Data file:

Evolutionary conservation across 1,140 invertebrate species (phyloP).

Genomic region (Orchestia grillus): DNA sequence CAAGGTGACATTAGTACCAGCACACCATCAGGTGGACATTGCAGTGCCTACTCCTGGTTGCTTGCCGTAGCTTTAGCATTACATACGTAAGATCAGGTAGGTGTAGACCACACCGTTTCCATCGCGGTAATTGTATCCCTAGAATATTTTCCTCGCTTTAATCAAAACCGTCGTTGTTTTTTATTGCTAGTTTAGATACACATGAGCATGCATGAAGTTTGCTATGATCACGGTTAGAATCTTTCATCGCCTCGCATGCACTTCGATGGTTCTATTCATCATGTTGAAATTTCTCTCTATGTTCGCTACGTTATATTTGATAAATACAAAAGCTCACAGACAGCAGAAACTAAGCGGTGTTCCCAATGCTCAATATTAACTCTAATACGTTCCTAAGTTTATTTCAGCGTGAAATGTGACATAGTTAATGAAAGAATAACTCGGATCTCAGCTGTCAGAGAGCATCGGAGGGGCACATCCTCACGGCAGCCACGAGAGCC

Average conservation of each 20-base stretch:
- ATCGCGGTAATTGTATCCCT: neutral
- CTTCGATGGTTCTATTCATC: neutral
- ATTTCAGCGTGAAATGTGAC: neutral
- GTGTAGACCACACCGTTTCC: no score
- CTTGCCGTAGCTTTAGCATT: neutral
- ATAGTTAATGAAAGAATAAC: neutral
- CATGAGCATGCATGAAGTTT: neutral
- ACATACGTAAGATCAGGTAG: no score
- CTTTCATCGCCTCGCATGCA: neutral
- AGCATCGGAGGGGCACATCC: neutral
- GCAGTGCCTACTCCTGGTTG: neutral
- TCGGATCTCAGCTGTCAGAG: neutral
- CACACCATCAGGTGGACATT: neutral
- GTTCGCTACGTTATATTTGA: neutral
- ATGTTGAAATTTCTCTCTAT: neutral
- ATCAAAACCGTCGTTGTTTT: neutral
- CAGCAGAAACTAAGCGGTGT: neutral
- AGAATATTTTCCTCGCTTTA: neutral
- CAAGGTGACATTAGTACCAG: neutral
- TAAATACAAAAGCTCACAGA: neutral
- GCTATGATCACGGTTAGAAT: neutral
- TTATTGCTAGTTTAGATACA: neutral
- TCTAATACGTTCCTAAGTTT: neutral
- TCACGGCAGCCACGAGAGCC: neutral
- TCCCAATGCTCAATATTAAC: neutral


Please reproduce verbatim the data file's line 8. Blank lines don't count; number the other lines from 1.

- CTTGCCGTAGCTTTAGCATT: neutral